With technological transformation, agro-industries would be able to capture greater market share, increase their returns and eventually pay higher price for raw materials. This in turn would be a catalyst for Bhutanese growers to invest for higher farm productivity.
For instance, fruit concentrate manufacturing plants are extremely capital intensive and would require very large volume of raw materials and high capacity utilization to make it cost-efficient and may not be a viable option for a considerable period of time in Bhutan.
But pulp production is a fairly simpler and the investment costs are not prohibitive, though volume of raw materials available for processing and the capacity utilization is still a question.
However, the study pointed out that there is still ample scope for increased production of fruit pulp locally, by investing in better and higher-capacity technology.
The three large companies combined utilize approximately Nu 19.03 million worth of fruit pulp, from which only a miniscule of 1.51 percent is supplied by local fruit pulp manufacturers.
With about 50ms of road’s formation width completely washed away by landslide near Bubja in Trongsa, the Trongsa-Gelephu highway is closed to traffic since the midnight of July 23.
Mangdechu Hydroelectric Project Authority (MHPA) officials say they started working towards constructing a temporary road since yesterday.
Officials claim they expect the light vehicles to be able to ply by today evening.
MHPA’s chief engineer, AK Sthapak, said continues heavy rainfall for few days in the area caused the landslide.
“We should be able to construct a temporary road through which heavy vehicles could also ply in a week’s time if the weather favors,” he said.
The chief engineer said that they would be able to start construct permanent road only after the monsoon ends.
The concept of drayangs tends to conjure varying notions.
To some, the mere existence of drayangs threatens our culture and tradition while others argue that drayangs play a role in the promotion and preservation of these values. Somehow, in this conversation that dwells from cultural to moral policing to image crisis, we appear to overlook the concerns of the women who work in these places.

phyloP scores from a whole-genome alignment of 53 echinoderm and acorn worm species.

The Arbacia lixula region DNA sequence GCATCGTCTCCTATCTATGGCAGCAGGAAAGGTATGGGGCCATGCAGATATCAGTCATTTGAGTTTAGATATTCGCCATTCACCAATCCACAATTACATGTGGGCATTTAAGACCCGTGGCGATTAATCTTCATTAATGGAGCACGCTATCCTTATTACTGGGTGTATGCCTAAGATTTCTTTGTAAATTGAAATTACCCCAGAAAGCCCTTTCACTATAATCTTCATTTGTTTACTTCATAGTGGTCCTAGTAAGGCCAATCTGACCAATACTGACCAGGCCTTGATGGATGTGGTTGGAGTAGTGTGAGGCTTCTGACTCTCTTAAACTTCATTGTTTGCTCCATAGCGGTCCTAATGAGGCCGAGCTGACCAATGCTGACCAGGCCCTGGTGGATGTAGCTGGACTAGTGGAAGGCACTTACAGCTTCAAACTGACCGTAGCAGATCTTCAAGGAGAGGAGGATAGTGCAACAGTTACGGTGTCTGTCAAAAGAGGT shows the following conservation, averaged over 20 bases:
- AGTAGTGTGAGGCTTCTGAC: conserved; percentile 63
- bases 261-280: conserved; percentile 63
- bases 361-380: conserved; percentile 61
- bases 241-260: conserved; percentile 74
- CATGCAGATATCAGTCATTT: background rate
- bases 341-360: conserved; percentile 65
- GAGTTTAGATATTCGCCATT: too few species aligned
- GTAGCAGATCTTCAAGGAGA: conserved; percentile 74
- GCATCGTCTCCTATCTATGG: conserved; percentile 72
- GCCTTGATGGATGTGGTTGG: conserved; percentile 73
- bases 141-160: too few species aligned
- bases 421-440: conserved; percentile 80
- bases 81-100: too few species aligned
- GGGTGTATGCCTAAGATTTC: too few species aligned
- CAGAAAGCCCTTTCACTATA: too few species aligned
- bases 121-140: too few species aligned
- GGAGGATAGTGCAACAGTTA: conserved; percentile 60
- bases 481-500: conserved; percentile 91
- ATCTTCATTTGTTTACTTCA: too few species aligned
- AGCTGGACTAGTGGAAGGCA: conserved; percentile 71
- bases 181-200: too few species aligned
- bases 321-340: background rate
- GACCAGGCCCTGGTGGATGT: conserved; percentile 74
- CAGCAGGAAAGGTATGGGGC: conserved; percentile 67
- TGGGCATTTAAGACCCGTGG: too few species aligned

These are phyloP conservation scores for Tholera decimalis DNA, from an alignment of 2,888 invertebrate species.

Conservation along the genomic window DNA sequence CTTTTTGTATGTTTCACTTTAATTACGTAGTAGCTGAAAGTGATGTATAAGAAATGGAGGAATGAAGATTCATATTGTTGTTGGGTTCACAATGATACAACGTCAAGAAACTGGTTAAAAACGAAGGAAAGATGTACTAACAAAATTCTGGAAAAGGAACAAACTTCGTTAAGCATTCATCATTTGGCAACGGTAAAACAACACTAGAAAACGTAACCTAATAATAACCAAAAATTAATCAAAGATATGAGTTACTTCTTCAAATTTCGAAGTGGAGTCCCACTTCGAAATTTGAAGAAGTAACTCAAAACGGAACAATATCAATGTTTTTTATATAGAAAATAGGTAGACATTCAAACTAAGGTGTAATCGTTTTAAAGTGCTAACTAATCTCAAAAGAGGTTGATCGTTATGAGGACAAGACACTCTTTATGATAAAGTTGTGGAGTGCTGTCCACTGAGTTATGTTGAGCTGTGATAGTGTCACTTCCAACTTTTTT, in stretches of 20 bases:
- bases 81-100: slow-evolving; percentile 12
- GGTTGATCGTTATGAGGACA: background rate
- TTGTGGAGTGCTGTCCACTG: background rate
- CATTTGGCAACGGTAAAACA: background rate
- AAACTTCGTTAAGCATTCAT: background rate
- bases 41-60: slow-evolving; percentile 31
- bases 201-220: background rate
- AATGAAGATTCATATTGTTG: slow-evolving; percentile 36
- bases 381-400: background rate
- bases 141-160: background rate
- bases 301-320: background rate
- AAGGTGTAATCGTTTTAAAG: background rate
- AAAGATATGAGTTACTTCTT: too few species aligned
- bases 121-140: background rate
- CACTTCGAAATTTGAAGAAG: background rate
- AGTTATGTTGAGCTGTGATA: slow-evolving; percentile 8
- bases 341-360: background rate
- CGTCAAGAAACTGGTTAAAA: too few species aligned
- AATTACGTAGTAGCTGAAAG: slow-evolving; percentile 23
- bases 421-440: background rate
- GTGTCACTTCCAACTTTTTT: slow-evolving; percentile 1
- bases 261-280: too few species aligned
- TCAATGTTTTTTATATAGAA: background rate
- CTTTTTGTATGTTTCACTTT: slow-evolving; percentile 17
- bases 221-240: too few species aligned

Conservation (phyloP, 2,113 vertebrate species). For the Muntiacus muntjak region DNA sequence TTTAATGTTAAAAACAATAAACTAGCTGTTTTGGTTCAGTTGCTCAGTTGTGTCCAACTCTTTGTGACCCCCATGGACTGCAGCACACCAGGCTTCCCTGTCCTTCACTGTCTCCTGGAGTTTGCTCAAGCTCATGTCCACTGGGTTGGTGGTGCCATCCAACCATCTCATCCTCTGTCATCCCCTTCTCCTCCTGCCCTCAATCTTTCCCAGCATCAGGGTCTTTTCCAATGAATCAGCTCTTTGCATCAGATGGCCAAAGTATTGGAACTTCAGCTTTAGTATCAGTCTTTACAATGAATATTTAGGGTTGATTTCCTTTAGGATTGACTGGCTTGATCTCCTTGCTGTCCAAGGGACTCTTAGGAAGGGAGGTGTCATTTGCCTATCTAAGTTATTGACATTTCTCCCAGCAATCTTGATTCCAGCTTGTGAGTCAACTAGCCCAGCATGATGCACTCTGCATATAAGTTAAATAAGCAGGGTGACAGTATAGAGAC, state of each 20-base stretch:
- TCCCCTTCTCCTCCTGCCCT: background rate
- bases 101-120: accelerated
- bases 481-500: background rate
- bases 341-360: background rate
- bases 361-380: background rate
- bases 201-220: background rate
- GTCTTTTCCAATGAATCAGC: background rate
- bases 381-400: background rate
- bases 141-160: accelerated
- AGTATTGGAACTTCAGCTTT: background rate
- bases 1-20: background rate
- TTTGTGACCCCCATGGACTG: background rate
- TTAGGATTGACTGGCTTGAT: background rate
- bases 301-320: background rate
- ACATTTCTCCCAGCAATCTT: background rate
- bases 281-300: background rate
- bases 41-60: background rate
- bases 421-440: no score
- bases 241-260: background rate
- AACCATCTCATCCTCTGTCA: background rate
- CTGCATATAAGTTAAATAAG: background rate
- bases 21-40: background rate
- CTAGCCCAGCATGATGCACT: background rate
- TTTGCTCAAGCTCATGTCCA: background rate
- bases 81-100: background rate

Drawn from these social constructions of morals and culture, discussions on the women who perform in drayangs revolve on the spectacle, their choreography and acts of requesting songs that sexualise entertainment. Be it in the parliament or the dzongkhag tshogdue, the agency of the woman, as an economic actor who works long and odd hours to make a living gets overlooked.
The recent workshop that RENEW organised for drayang employees and employers saw important issues raised. It was a good initiative for it created space for drayang employees to share their concerns. Drayang employees shared that they are as vulnerable, economically and sexually at work as they are after work. At work, they claim that they tolerate the exploitation. After work, they claim that walking home or taking a taxi becomes risky and expensive.
It is not that the society is not aware about this situation. Our policy makers and people in the farms and those in between including those who frequent the drayangs know that most of those who perform in drayangs are school dropouts, single mothers and or divorcees. While claiming to enjoy singing and dancing, many come from villages to make a living and help their families back home. Depending on their employment arrangements, they earn from Nu 6,000 a month to Nu 60,000 and have to share 50 percent of this with the owners.
Yet, we choose to not see and understand these issues. We harbour meanings and the construction of narratives given by those who perceive drayangs and its women employees as a social nuisance. And it is in such instances and frames that patriarchal expressions are embedded. But it becomes important for us to understand that if we, the spectators, choose to judge them by their work, we must accept that the circumstances that compelled them to seek employment in drayangs are also of our making.